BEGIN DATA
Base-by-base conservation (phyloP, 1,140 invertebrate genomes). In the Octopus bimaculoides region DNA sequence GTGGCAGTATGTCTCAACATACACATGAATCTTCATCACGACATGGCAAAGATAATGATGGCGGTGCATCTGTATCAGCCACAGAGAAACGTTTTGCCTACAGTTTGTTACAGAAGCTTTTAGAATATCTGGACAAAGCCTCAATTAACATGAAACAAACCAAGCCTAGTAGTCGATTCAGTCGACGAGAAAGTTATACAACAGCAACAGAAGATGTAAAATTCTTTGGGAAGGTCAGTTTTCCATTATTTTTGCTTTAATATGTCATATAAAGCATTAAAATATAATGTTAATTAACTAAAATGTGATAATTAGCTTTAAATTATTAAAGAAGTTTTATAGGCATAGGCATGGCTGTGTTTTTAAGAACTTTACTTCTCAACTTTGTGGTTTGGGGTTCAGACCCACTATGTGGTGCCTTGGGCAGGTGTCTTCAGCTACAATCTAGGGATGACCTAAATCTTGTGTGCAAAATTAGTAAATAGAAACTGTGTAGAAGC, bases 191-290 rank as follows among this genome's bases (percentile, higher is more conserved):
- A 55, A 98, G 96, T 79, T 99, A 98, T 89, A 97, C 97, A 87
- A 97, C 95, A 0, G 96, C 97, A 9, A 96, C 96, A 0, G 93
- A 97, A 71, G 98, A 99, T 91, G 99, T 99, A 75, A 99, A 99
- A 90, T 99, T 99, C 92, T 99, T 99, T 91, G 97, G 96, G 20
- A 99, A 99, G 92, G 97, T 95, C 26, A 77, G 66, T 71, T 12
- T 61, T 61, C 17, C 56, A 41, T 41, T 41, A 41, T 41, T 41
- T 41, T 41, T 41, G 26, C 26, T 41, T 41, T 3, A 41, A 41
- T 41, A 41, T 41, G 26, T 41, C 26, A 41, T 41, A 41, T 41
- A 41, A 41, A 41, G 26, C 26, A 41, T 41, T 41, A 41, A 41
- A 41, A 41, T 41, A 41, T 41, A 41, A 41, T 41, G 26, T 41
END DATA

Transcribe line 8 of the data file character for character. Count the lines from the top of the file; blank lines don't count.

- T 41, T 41, T 41, G 26, C 26, T 41, T 41, T 3, A 41, A 41